Stoev, Yavor
(2015)
Stochastic modelling and equilibrium in mathematical finance and statistical sequential analysis.
PhD thesis, London School of Economics and Political Science.
Abstract
The focus of this thesis are the equilibrium problem under derivative market imbalance, the sequential analysis problems for some timeinhomogeneous diffusions and multidimensional Wiener processes, and the first passage times of certain nonaffine jumpdiffusions.
First, we investigate the impact of imbalanced derivative markets  markets in which not all agents hedge  on the underlying stock market. The availability of a closedform representation for the equilibrium stock price in the context of a complete (imbalanced) market with terminal consumption allows us to study how this equilibrium outcome is affected by the risk aversion of agents and the degree of imbalance. In particular, it is shown that the derivative imbalance leads to significant changes in the equilibrium stock price process: volatility changes from constant to local, while risk premia increase or decrease depending on the replicated contingent claim, and become stochastic processes. Moreover, the model produces implied volatility smiles consistent with empirical observations.
Secondly, we study the sequential hypothesis testing and quickest changepoint (disorder) detection problem with linear delay penalty costs for certain observable timeinhomogeneous Gaussian diffusions and fractional Brownian motions. The method of proof consists of the reduction of the initial problems into the associated optimal stopping problems for onedimensional timeinhomogeneous diffusion processes and the analysis of the associated free boundary problems. We derive explicit estimates for the Bayesian risk functions and optimal stopping boundaries for the associated weighted likelihood ratios and obtain their exact rates of convergence under large time values.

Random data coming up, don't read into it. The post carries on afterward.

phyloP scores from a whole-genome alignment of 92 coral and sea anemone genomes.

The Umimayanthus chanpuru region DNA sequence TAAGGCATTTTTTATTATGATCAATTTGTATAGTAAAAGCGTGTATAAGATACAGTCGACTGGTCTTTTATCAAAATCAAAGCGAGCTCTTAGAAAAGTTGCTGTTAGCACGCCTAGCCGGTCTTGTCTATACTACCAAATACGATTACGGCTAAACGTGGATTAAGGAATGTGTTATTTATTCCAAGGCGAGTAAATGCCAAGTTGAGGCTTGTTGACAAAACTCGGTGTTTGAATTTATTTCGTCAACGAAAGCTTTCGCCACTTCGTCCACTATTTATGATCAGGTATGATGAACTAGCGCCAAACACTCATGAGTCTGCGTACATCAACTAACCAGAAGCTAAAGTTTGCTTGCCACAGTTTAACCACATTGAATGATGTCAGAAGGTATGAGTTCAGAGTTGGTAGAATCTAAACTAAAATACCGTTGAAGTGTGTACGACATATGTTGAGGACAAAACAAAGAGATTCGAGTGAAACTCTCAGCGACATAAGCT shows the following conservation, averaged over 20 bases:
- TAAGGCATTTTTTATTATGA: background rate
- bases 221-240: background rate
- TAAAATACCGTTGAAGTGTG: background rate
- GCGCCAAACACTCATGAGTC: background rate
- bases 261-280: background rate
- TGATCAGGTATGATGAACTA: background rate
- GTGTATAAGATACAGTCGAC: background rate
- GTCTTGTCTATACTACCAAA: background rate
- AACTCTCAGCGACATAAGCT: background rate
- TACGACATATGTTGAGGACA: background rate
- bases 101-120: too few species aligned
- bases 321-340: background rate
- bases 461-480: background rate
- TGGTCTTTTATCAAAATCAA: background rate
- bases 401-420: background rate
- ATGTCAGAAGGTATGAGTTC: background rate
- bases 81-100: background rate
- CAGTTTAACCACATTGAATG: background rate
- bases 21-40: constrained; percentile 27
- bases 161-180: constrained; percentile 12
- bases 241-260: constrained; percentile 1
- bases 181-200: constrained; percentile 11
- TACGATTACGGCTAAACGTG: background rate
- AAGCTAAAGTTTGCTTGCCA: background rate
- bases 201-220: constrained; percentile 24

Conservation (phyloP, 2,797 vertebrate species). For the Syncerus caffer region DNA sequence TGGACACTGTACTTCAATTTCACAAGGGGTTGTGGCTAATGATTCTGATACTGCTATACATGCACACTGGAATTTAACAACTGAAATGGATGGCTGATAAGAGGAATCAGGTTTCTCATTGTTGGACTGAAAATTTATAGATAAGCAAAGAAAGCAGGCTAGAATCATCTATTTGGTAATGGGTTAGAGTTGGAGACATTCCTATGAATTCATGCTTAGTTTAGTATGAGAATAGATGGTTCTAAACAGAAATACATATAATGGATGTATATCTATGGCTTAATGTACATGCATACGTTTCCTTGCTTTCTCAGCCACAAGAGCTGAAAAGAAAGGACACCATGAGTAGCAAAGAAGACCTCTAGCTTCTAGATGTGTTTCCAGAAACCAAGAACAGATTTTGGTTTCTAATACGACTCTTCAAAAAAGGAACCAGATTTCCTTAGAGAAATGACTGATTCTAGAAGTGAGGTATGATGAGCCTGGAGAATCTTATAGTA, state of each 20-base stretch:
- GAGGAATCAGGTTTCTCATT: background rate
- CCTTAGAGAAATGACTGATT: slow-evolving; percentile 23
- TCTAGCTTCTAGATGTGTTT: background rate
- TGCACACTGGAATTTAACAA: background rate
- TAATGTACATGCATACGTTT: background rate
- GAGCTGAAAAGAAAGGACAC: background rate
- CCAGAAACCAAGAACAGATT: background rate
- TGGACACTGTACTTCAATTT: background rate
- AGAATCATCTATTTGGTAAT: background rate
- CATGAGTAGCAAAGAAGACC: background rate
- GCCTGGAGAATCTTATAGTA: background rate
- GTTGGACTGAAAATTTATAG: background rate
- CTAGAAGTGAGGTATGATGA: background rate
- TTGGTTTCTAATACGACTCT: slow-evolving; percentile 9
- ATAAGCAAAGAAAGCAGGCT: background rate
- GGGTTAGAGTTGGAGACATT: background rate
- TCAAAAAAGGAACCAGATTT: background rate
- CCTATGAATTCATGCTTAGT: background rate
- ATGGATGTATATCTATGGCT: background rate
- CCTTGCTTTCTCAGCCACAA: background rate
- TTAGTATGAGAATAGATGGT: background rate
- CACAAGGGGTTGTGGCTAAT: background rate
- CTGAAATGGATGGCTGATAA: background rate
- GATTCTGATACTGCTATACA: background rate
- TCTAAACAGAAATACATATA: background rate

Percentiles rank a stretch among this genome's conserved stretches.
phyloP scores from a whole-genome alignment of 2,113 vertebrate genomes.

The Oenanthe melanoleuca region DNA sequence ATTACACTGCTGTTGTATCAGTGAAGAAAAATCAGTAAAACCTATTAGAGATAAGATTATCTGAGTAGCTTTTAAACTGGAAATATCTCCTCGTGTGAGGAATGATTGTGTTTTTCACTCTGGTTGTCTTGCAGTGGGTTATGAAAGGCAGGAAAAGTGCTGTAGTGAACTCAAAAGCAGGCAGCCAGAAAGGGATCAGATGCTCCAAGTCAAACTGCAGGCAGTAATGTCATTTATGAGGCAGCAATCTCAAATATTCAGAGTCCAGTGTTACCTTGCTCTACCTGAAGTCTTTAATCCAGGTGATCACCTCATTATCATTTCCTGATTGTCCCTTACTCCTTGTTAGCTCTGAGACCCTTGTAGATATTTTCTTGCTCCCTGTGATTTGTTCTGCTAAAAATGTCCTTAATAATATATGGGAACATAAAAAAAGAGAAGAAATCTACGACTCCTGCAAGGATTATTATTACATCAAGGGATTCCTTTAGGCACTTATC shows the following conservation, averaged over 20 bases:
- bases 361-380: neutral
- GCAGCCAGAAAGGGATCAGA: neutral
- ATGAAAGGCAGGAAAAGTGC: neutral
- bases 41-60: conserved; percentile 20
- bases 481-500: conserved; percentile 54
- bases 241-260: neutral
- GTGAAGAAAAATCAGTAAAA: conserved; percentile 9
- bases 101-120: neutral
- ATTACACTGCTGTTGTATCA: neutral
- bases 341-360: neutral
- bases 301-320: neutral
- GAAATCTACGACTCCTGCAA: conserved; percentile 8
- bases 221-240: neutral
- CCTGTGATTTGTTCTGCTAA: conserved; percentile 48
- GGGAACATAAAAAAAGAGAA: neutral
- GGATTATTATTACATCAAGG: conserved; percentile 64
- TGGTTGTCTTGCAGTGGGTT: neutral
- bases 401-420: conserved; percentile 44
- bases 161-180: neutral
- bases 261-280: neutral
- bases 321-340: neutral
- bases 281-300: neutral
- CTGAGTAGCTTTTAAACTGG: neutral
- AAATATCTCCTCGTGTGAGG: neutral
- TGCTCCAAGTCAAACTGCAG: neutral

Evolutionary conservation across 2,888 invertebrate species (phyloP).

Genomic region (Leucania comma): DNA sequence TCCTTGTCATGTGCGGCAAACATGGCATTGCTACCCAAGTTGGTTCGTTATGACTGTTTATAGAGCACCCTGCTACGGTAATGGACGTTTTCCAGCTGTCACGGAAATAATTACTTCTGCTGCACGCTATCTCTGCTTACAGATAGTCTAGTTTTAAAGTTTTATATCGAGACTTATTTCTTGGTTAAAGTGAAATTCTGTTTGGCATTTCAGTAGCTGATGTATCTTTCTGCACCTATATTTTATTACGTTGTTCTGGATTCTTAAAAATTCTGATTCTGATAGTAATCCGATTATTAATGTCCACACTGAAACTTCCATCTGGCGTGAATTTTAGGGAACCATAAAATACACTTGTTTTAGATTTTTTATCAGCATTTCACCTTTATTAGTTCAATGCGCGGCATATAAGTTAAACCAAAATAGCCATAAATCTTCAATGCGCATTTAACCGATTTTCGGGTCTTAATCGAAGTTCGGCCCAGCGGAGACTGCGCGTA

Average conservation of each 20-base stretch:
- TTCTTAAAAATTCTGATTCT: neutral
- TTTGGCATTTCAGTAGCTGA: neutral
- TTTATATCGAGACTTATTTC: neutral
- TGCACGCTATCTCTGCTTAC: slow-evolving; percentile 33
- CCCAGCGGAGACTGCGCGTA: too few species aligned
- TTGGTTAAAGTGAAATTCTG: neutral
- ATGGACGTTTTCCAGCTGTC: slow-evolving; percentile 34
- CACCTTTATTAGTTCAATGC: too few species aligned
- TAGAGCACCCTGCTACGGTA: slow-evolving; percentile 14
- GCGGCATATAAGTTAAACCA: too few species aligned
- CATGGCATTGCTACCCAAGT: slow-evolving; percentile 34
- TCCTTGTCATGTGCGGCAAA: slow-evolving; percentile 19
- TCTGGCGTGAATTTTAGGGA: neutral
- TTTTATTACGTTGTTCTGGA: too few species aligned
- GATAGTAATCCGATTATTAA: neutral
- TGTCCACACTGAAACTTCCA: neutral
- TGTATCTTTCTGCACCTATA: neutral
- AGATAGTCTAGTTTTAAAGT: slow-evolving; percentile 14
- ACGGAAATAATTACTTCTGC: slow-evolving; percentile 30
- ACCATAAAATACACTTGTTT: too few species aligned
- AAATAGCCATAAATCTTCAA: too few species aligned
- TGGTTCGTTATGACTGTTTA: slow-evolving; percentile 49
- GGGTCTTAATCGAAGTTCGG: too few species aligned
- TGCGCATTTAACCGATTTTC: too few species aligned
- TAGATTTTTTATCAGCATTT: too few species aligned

Thirdly, we study the quickest changepoint detection problems for the correlated components of a multidimensional Wiener process changing their drift rates at certain random times. These problems seek to determine the times of alarm which are as close as possible to the unknown changepoint (disorder) times at which some of the components have changed their drift rates. The optimal times of alarm are shown to be the first times at which the appropriate posterior probability processes exit certain regions restricted by the stopping boundaries. We characterize the value functions and optimal boundaries as unique solutions of the associated free boundary problems for partial differential equations. We provide estimates for the value functions and boundaries which are solutions to the appropriately constructed ordinary differential free boundary problems.
Fourthly, we compute the Laplace transforms of the first times at which certain nonaffine onedimensional jumpdiffusion processes exit connected regions restricted by two constant boundaries. The method of proof is based on the solution of the associated integrodifferential boundary problems for the corresponding value functions. We derive analytic expressions for the Laplace transforms of the first exit times of the jumpdiffusion processes driven by compound Poisson processes with multiexponential jumps. The results are illustrated on the constructed nonaffine pure jump analogues of the diffusion processes which represent closedform solutions of the appropriate stochastic differential equations.
Finally, we obtain closedform expressions for the values of generalised Laplace transforms of the first times at which twodimensional jumpdiffusion processes exit from regions formed by constant boundaries. It is assumed that the processes form the models of stochastic volatility with independent driving Brownian motions and independent compound Poisson processes with exponentially distributed jumps. The proof is based on the solution to the equivalent boundaryvalue problems for partial integrodifferential operators. We illustrate our results in the examples of Stein and Stein, Heston, and other jump analogues of stochastic volatility models.
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